Survival hazards analysis in first recurrent breast cancer patients: Seven-year follow-up

S. M. Levy, J. Lee, C. Bagley, M. Lippman

Research output: Contribution to journalArticlepeer-review

61 Scopus citations


The purpose of this study was to identify predictors of survival time in first recurrent breast cancer patients, including psychologic as well as biologic factors. Beginning in 1979, 36 women being treated at the National Institutes of Health for histologically proven recurrent disease were enrolled in this prospective study. At the time of data analysis, 24 had died from their malignancy. Through the use of a Cox proportional hazard model, four factors significantly entered the equation predicting survival time in the sample: Patients with a longer disease-free interval, who expressed more joy at baseline testing, who were predicted to live longer by their physicians, and who had fewer metastatic sites tended to live longer with recurrent disease than others in the sample (X2 = 22.9, p < 0.0001). Findings from recent clinical and animal studies suggest that regulatory systems within the organism are linked and potentially influence one another. This study has demonstrated that factors at a number of levels - behavioral, as well as biologic - need to be considered in accounting for disease outcome variance.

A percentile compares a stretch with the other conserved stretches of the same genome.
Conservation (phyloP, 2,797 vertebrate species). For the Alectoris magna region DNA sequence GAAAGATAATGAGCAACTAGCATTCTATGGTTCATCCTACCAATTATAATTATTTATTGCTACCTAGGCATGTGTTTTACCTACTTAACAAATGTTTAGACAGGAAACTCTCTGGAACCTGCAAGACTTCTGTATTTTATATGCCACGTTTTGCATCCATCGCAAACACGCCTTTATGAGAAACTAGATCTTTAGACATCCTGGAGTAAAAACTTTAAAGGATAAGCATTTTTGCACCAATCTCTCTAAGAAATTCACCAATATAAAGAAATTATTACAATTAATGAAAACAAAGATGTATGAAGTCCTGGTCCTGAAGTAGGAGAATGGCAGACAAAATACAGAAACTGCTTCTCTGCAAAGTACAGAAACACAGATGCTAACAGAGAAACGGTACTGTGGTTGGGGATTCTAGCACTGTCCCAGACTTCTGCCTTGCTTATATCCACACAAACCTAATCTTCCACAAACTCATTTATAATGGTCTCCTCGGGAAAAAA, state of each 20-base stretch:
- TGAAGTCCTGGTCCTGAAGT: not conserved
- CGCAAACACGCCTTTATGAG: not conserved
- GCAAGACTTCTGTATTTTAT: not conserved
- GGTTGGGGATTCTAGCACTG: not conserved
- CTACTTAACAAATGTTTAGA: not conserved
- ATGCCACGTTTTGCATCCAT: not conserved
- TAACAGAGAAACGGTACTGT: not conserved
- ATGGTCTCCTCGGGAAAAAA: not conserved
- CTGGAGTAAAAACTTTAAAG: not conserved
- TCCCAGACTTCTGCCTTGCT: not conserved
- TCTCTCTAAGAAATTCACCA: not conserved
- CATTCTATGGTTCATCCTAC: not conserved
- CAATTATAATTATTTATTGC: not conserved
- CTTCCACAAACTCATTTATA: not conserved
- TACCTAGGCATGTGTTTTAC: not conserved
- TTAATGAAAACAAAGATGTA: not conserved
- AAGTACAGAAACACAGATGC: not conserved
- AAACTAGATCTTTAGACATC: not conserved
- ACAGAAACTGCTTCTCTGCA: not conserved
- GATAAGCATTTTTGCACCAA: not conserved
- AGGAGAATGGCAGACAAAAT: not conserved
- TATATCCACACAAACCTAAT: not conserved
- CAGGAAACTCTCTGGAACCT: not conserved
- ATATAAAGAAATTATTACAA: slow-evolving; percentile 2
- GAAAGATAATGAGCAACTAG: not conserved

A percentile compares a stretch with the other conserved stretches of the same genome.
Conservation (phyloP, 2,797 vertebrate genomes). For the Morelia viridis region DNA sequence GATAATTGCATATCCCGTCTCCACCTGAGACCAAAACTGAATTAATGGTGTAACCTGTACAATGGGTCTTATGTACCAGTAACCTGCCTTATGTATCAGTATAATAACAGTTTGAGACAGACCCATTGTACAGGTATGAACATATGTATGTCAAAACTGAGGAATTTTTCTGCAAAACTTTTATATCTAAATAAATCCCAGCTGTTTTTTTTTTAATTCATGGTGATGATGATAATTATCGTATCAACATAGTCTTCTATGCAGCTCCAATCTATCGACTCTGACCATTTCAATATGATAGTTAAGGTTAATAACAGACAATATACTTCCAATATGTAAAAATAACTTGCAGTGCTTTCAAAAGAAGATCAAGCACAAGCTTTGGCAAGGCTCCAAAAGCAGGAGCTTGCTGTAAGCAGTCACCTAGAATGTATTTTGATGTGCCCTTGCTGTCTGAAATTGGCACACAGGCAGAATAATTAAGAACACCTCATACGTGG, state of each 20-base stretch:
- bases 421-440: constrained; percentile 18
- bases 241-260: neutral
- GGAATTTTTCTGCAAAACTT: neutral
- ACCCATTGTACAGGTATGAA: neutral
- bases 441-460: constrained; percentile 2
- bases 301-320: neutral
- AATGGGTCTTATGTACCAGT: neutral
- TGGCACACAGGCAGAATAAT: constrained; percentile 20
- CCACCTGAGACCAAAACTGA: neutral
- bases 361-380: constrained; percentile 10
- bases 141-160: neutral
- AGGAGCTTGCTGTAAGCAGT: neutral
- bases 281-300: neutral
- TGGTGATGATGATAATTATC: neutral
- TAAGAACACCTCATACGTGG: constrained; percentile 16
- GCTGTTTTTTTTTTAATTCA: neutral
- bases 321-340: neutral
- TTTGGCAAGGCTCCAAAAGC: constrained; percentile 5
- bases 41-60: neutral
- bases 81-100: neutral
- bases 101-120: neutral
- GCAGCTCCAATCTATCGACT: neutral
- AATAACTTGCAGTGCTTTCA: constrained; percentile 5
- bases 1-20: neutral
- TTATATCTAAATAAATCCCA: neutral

Original languageEnglish (US)
Pages (from-to)520-528
Number of pages9
JournalPsychosomatic medicine
Issue number5
StatePublished - Jan 1 1988

ASJC Scopus subject areas

  • Applied Psychology
  • Psychiatry and Mental health


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